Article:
The Edinburgh Files: In The Style Of Dr. Manhattan From Watchmen
Mar 9th, 2009 by Ice Cream Jonsey

I’m at an Internet cafe with Lex, we have been informed that the price will be seventy pence for an hour’s access to their computers. It’s a much better deal than the rates at the hotel, which are practically criminal. Lex beams and says, “Well, two of your finest Internets, then.” I laughed, the girl behind the counter laughed, we hopped on and I held down the keys that let me make the € character. It will end with you crying over something unrelated. 

I’m walking south from the street that is north of Princes, which no longer works because of the construction for the tram. I’m waiting at a crosswalk.  There’s a cement-colored jumper under my coat, snug against my chest, and I’ve been entrusted with returning it back home. I remember to stop staring at the buildings that have been here in some form before my country even formally existed, but waiting for the green man to appear at the crosswalk is a dead giveaway that I’m not from around here and will never truly belong. 

The waitress hands me four little mints, the bill and a clear plastic box. Without any idea of how the natives settle their tabs when a box is involved, I put my card into it. She eventually arrives and carefully takes the card out before sliding it across the portable register she’s armed with. Nobody notices that I put the card in the box, or at least, nobody cares. Everyone has one eye on the grumpy Japanese chef a few meters away that is throwing egg at people.

We’re playing Death Tank for the Xbox 360. Six days previous, I’m forgetting to pack my controller, so there is some swapping of the gamepads. Everyone gets a turn, everyone gets to play, everyone is preposterously polite. I’m trading passports with Liam and Lex, and the one for the United Kingdom is the same color as the front page of Caltrops. Liam notes that the passport’s Unicorn — which represents Scotland — is in chains, which rather explains a lot, and I dissolve into laughter. The night before I’ll leave my passport at his apartment, taking it out to better pantomime twirling a hula hoop for a Nintendo game.

It’s 1980. I’m six years old. My parents are visiting some neighbors, and I have been brought. I hear a television in the den. I walk down each stair and then turn the corner – a man in a red shirt with black hair is talking in a weird voice about something called engines. I’ve never heard anyone speak that way before. I sit on the (shag) carpeted floor and watch the rest of the episode, which amuses all the adults when they descend. I ask my father what the  show was.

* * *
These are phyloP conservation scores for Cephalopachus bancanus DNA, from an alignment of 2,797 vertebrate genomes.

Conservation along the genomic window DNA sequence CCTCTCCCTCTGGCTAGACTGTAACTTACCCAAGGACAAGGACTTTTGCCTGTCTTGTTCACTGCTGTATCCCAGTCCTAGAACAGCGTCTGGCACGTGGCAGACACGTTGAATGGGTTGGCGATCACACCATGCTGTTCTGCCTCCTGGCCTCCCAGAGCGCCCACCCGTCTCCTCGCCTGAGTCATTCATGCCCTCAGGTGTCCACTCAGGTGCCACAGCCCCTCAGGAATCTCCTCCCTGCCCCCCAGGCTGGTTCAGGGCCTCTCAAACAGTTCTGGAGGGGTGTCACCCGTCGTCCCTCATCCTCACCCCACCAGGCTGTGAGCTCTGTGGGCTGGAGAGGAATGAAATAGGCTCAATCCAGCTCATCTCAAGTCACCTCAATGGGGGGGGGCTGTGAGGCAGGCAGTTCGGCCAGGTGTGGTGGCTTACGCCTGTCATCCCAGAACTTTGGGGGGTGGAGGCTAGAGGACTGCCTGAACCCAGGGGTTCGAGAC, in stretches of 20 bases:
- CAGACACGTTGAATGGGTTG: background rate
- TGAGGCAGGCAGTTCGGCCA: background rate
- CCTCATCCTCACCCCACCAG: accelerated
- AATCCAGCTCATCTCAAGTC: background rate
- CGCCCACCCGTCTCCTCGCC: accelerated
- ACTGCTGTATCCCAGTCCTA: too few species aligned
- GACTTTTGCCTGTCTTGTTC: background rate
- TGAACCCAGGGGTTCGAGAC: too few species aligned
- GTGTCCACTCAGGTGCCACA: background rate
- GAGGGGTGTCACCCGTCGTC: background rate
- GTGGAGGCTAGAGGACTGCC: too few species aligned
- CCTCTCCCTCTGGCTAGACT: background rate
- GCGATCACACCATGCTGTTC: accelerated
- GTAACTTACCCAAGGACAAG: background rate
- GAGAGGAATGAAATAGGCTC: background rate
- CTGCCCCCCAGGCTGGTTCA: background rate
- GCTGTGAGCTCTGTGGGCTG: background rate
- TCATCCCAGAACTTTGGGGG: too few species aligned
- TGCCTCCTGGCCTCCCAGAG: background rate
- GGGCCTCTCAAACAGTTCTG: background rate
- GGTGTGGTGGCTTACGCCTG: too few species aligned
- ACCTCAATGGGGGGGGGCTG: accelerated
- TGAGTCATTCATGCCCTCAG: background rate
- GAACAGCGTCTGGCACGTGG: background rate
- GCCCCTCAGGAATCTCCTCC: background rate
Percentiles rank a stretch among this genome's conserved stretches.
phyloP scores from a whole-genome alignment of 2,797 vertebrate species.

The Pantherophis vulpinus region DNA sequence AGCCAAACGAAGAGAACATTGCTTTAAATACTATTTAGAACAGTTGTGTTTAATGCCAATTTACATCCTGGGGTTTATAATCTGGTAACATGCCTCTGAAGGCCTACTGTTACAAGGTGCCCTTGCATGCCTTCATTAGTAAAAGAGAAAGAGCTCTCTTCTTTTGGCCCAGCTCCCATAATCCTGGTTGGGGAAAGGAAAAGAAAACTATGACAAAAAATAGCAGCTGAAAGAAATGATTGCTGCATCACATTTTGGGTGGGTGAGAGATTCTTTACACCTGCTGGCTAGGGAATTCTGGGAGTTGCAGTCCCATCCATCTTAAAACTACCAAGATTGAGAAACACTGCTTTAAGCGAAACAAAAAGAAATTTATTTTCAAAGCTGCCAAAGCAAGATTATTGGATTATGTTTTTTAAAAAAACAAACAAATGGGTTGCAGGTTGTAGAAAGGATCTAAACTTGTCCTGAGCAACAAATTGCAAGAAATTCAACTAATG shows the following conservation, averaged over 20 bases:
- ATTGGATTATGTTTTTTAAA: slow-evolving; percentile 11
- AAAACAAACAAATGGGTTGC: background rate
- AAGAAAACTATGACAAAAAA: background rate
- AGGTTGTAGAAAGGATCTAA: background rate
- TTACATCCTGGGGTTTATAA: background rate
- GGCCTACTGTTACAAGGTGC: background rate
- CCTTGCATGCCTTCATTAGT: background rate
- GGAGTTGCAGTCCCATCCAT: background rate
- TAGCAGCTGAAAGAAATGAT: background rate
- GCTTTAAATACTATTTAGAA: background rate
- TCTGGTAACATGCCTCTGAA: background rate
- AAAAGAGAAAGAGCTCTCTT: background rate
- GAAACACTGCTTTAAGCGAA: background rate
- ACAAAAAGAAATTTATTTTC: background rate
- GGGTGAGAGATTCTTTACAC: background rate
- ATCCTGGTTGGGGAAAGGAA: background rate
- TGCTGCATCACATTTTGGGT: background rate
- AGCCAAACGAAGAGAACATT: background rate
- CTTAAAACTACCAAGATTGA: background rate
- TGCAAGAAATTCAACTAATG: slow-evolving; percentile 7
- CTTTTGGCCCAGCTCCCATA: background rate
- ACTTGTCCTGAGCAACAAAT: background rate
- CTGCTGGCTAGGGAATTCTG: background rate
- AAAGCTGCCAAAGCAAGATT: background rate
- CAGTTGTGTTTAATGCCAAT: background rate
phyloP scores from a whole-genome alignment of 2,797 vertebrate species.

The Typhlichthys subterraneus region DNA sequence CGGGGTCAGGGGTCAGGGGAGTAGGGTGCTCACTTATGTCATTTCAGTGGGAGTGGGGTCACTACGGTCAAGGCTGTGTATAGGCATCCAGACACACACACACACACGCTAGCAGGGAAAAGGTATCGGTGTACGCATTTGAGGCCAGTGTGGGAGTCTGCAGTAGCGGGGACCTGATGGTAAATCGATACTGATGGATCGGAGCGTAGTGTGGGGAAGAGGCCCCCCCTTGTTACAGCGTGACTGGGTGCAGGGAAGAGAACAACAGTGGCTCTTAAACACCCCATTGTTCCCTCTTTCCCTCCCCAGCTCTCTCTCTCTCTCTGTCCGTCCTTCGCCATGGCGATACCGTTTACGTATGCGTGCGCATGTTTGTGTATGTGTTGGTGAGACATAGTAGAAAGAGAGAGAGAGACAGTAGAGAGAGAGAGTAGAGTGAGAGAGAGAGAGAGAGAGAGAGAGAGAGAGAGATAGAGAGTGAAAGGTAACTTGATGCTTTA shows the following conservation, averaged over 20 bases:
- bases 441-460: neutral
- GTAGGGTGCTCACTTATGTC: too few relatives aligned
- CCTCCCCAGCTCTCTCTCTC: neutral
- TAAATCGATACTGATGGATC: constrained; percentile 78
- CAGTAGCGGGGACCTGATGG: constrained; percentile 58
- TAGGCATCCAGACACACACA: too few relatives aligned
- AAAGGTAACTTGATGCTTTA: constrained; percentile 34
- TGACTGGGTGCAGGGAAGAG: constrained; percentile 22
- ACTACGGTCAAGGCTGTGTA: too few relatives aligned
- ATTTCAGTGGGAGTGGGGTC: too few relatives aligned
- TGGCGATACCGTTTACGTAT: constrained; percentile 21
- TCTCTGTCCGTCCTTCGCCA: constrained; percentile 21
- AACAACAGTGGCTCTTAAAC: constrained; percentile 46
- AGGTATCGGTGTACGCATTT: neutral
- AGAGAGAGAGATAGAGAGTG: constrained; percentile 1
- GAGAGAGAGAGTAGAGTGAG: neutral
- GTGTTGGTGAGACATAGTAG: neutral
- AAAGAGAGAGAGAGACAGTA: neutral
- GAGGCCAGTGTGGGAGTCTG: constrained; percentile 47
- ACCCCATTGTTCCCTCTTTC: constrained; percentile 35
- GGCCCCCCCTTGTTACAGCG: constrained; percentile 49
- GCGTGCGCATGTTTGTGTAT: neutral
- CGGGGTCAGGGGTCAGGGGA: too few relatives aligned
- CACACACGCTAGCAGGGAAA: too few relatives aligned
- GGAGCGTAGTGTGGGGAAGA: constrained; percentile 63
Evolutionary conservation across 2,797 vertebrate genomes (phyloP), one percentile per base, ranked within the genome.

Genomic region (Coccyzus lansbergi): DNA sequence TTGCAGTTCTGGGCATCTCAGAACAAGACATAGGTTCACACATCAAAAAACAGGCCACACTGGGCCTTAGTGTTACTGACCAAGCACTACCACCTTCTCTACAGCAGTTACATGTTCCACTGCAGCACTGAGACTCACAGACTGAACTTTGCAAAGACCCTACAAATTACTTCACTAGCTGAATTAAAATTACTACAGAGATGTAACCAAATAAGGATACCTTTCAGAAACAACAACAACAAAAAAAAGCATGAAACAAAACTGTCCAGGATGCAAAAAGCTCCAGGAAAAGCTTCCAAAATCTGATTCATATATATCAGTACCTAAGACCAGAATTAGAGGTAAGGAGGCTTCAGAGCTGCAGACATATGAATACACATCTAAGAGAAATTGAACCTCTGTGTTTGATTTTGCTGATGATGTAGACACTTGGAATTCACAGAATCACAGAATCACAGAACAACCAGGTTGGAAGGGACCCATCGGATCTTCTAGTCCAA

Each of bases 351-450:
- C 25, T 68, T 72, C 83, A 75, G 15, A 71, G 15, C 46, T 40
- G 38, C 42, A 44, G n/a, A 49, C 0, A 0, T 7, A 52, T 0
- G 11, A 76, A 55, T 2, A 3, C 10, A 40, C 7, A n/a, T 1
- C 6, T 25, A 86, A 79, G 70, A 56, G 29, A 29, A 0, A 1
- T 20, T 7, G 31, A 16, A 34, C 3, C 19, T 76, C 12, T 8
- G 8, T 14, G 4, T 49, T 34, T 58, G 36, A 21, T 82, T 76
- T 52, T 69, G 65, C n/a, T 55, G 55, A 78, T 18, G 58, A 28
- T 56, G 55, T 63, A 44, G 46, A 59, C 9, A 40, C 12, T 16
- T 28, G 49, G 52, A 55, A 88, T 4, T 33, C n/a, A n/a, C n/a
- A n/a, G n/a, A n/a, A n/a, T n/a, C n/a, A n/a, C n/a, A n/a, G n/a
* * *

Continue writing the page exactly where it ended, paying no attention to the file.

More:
There’s a soft knock on my door. My heart stops beating, then follows that by beating very quickly. I’ve Pavlovianly adopted a goofy grin just on hearing it. In twenty seconds there will be a hug. Her coat is still chilly from the snarling cold outside. 

We’ve come to a sturdy, wooden bridge within the zoo. There are to be animals, animals we haven’t yet seen, in the rain-slagged, sloppy field beyond. None of them are working today, so we retreat. In two weeks, two days and fifty seconds, I’ll silently scream obscenities at myself. Hanging out by the very beginning of the bridge – unseen until we decided to head back – is a lone zebra. I try to turn the tables on our running joke regarding the fact that I pronounce everything incorrectly, and call it a zedbra. She laughs, and we’re teasing the way each other speaks in the rain, and I’m trying desperately to remember every detail, because I know that this will be the one point in my life I’ll want to return to for the decades I have left to plod through. I’m writing out this section in Colorado, knowing that if I were actually any fucking good at this sort of thing, I’d be doing it for a goddamn living, and be quite able to situate myself anywhere on Earth. That’d make treasuring such moments unnecessary, but at the same time, makes much more likely to be. But I’m sure as hell not good enough – the “zedbra” appears only a scant 36 million times on the Internet — and I know it, and I’m here, writing this here, instead.


… I’m at work, rushing to finish my first game for the proper text game comp. I’m late for my fantasy hockey draft. I couldn’t really think of anything to make a text game about, so I picked grave robbing and clubbing and tried to bridge them. I believe I have all the glitches sorted out, so I submit it to Stephen Granade. The game is terrible enough, with the effect that I receive little feedback, but that means that I treasure each bit I get. 11 years later, the game will be indirectly responsible for two of the most important people in my life.

I link to a sad meme about a cat because I wasn’t good enough in this (/waves hands, explodes a bunch of Viet Cong from the inside out), any of this, to bring tears to anyone, in the end. (“Nothing ever ends!”) Oof, right, right.

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